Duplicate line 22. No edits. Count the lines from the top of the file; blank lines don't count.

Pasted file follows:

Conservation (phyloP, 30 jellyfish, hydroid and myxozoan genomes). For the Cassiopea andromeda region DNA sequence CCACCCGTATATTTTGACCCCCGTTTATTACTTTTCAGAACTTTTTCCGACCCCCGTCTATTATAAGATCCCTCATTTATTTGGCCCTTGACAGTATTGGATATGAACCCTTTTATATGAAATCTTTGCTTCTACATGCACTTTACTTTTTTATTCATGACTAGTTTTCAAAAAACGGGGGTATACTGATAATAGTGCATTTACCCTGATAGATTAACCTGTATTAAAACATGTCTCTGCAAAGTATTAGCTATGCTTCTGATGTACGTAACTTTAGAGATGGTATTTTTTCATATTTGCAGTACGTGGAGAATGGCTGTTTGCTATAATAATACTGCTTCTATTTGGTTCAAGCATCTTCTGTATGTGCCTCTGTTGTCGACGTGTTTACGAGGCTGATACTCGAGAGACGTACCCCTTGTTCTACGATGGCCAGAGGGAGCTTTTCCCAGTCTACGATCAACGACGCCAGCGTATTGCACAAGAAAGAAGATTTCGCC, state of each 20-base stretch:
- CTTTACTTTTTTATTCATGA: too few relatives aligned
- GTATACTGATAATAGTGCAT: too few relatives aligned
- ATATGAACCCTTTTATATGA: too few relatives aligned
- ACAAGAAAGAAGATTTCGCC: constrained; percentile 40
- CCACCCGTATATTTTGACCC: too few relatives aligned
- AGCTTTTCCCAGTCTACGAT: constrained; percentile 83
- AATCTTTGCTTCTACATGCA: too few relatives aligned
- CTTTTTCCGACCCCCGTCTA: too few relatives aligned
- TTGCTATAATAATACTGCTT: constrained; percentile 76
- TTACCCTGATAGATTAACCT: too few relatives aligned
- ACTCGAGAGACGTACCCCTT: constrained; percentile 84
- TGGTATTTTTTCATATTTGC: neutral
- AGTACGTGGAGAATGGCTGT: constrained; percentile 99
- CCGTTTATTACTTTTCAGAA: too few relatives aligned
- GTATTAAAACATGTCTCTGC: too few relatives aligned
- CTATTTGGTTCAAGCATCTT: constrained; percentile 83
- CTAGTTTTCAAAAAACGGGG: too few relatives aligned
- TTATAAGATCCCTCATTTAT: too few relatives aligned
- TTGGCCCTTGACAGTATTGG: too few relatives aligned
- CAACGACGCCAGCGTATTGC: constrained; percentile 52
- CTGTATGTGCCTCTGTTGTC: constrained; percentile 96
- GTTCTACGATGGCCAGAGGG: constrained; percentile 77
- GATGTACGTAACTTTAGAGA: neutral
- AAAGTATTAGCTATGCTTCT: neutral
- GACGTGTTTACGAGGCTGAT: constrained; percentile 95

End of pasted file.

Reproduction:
- CTGTATGTGCCTCTGTTGTC: constrained; percentile 96